Use this URL to cite or link to this record in EThOS: https://ethos.bl.uk/OrderDetails.do?uin=uk.bl.ethos.780554
Title: Characterisation of an "eat-me" signal on dying and HIV-1-infected T cells
Author: Karaji, Niloofar
ISNI:       0000 0004 7966 1951
Awarding Body: University of Oxford
Current Institution: University of Oxford
Date of Award: 2018
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Abstract:
The clearance of dying cells by phagocytes, termed efferocytosis, is regulated by a combination of "eat-me" and "don't eat-me" signals expressed on the dying cell surface. Efferocytosis is essential for ontogeny and tissue homeostasis, but can also mediate the spread of pathogen infection, and its dysregulation leads to inflammatory disorders. The Sattentau laboratory recently reported that the macrophage efferocytic uptake of HIV-1-infected CD4+ T cells drives efficient infection of macrophages. However, the signals involved in the macrophage capture of the infected T cell remain undefined, but cell death appears to be an important component of this recognition. In this study a novel efferocytic pathway which is based on the cleavage of the heavily sialylated glycoprotein CD43 acting as a potent 'don't eat-me' signal for macrophages is investigated. Data presented in this thesis imply that; i) CD43 shedding is mediated by ADAM10 which is activated by T cell death, and ii) cleavage of CD43 as a don't eat-me signal from the surface of dying and infected T cells triggers their engulfment by macrophages. In the context of HIV-1infection, interventions in this pathway may have the potential of reducing targeted macrophage infection. Also, the knowledge of this novel efferocytic pathway has general implications for understanding and potentially treating unwanted inflammatory disorders.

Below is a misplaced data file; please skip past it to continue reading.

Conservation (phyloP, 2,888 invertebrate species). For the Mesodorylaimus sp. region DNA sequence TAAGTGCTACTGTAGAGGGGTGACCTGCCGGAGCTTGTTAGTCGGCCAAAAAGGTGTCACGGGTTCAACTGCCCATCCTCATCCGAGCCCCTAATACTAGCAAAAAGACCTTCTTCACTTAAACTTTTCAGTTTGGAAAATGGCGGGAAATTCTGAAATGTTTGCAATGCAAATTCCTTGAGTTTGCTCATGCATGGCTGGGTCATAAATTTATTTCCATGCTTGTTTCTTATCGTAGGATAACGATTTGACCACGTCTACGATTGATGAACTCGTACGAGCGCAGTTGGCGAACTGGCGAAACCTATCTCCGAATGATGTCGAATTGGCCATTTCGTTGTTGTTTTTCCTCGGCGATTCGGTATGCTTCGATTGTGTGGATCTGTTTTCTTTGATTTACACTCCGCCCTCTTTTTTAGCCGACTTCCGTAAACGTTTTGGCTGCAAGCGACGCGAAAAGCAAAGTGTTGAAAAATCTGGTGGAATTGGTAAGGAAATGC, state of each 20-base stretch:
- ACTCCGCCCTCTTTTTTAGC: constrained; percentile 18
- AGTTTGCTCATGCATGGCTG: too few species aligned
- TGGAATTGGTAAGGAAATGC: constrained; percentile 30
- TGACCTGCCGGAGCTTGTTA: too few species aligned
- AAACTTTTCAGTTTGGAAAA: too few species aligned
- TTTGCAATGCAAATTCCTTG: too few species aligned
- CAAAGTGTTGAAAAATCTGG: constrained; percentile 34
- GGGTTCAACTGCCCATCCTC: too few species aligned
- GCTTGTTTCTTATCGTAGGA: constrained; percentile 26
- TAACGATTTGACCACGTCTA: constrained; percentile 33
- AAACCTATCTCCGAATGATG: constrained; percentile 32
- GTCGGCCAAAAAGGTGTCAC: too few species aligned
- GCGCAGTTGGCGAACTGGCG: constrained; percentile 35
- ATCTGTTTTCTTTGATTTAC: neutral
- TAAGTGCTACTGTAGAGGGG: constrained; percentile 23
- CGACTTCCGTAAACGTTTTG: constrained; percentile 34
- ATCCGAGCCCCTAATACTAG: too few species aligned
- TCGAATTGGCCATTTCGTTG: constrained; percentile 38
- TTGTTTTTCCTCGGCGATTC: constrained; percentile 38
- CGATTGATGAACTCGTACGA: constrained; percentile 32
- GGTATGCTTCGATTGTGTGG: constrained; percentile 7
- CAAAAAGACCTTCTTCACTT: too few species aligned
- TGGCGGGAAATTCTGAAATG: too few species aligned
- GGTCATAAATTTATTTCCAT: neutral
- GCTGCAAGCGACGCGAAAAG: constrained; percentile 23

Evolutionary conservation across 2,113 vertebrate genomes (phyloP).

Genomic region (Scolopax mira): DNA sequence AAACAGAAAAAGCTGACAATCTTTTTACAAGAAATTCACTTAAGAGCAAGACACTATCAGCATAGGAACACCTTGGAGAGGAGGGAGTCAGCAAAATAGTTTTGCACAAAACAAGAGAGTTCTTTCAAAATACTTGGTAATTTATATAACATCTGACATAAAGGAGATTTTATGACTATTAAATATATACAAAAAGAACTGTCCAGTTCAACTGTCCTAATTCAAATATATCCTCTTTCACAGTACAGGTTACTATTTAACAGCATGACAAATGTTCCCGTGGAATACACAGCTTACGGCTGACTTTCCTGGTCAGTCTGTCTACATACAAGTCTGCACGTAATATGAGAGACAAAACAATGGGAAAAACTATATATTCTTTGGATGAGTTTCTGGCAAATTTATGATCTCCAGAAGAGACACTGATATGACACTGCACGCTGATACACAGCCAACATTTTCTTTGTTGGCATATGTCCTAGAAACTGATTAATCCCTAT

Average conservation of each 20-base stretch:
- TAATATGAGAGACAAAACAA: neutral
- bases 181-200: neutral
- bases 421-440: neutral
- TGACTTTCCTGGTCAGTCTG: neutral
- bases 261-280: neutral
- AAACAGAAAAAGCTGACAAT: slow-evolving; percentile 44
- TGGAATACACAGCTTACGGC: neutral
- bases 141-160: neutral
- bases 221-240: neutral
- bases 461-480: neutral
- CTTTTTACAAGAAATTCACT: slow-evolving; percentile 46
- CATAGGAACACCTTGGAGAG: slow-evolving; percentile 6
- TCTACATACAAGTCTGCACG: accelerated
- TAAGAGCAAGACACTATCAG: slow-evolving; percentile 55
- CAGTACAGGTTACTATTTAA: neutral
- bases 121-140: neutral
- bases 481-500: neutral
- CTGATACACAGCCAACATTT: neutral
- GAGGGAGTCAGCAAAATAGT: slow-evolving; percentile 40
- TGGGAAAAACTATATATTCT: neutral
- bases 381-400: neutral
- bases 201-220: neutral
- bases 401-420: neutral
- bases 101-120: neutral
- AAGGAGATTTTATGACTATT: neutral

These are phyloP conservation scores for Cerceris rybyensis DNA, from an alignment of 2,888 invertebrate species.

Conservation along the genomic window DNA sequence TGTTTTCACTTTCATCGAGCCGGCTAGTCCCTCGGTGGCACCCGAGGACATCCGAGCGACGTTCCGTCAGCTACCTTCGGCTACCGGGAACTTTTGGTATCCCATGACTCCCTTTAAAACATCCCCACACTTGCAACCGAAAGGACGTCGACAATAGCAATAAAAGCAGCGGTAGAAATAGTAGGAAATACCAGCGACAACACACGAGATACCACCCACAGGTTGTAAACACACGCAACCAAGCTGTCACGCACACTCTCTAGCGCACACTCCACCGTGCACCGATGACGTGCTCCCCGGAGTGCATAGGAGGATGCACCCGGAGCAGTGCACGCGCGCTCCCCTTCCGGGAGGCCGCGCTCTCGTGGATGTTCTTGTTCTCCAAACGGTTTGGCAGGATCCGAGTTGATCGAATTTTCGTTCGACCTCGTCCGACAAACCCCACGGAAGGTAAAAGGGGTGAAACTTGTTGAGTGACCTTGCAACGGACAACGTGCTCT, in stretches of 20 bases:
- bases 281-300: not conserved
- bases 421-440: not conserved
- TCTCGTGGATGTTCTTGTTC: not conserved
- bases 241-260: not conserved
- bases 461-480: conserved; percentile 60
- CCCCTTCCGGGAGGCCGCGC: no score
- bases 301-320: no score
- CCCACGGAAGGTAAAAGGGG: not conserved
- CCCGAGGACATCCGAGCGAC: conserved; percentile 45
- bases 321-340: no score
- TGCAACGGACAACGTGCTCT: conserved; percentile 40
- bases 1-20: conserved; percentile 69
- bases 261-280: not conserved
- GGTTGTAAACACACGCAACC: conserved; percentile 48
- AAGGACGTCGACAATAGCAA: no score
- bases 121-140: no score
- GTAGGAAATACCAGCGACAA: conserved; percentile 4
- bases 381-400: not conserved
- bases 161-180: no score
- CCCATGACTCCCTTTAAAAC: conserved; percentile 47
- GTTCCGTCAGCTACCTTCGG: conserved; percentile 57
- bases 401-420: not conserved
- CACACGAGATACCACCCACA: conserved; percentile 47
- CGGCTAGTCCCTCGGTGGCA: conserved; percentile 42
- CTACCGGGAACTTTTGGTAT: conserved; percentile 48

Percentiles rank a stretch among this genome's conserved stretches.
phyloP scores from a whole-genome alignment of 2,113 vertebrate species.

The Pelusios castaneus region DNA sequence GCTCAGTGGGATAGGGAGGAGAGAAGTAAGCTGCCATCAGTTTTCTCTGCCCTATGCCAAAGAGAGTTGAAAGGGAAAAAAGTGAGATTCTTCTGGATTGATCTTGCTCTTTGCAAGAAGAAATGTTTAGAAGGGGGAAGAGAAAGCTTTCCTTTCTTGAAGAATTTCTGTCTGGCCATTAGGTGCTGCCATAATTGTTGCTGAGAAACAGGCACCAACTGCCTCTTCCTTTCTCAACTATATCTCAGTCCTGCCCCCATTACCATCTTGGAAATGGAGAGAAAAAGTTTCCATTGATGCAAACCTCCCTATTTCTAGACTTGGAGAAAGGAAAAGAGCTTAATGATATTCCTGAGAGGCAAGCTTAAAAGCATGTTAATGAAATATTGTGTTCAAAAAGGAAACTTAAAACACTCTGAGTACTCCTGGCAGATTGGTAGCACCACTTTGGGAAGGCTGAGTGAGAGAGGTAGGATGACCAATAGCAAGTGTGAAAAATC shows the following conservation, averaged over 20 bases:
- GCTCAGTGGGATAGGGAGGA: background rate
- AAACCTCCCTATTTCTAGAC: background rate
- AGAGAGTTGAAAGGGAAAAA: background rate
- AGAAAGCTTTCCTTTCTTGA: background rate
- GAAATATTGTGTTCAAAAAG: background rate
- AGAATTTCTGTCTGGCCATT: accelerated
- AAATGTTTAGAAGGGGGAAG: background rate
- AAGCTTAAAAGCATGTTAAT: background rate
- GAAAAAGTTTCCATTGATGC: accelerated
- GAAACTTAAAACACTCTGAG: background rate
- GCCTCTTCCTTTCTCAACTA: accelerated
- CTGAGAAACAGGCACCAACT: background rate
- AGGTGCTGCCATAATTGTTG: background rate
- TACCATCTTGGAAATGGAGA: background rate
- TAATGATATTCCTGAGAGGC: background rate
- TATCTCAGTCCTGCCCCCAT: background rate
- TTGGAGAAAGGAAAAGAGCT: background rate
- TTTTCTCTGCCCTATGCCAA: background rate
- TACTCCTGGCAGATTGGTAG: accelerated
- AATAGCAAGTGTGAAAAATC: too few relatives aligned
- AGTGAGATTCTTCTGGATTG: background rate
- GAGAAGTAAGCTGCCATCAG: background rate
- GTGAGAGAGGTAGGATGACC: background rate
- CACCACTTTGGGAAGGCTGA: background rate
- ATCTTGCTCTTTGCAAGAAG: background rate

Supervisor: Sattentau, Quentin J. ; Russell, Rebecca Sponsor: Not available
Qualification Name: Thesis (Ph.D.) Qualification Level: Doctoral
EThOS ID: uk.bl.ethos.780554  DOI: Not available
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